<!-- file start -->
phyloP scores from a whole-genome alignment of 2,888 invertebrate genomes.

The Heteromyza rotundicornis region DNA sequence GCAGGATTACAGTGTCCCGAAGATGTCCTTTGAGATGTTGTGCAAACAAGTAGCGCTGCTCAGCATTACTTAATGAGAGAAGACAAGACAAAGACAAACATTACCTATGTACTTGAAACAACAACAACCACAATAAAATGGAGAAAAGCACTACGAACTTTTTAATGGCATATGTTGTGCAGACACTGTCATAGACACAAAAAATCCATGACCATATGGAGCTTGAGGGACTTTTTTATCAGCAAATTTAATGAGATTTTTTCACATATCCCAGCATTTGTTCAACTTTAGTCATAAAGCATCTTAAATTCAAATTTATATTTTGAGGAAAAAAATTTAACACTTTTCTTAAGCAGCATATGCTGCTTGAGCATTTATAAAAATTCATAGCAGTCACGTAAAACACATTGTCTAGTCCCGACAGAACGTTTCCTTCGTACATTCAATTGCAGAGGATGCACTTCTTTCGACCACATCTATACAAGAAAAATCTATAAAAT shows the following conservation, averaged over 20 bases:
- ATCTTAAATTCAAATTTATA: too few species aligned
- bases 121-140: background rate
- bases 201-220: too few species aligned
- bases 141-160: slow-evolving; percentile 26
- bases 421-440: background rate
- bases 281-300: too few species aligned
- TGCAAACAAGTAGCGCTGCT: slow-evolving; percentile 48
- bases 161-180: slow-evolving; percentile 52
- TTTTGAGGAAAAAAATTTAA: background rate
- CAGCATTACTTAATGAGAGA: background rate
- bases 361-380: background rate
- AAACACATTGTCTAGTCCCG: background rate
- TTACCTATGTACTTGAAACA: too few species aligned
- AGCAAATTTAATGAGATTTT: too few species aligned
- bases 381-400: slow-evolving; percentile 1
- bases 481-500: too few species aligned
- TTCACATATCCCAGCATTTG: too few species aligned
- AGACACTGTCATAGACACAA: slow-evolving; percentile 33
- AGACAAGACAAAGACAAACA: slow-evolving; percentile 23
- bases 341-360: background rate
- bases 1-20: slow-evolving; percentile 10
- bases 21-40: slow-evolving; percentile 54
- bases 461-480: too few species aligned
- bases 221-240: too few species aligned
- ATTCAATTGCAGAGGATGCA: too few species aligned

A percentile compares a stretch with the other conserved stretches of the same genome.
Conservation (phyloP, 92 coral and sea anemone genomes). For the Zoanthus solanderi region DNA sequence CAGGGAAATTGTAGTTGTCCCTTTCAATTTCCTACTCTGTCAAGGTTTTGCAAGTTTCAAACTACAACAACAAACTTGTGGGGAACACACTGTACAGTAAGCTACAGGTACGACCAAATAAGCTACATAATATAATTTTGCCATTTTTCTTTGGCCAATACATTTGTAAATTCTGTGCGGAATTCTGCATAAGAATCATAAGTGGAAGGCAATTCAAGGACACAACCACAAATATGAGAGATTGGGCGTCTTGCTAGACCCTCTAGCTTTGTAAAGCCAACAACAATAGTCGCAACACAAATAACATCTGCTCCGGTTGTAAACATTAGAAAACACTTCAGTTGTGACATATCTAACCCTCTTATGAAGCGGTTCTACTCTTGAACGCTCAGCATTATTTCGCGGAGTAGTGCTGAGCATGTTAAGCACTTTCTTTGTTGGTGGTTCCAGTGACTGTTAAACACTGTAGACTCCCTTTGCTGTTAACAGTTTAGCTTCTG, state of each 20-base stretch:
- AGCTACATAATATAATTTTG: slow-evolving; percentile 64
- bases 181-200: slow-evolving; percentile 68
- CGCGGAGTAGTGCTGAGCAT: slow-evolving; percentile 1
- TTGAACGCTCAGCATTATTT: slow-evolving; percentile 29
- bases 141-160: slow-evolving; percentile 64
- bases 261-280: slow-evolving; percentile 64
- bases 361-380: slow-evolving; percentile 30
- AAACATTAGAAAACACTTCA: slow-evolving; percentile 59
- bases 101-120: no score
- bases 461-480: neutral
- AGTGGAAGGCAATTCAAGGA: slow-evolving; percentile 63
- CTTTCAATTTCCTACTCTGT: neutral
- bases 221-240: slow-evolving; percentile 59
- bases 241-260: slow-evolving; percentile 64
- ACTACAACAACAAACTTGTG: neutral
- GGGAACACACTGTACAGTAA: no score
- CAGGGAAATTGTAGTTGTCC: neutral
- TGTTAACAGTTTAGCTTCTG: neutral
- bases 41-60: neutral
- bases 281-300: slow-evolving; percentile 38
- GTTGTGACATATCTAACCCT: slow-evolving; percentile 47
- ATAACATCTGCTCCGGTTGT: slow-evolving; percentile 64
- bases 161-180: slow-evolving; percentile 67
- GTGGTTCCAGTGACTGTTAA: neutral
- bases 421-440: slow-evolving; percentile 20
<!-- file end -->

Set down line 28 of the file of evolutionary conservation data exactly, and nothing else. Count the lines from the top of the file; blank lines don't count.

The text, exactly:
A percentile compares a stretch with the other conserved stretches of the same genome.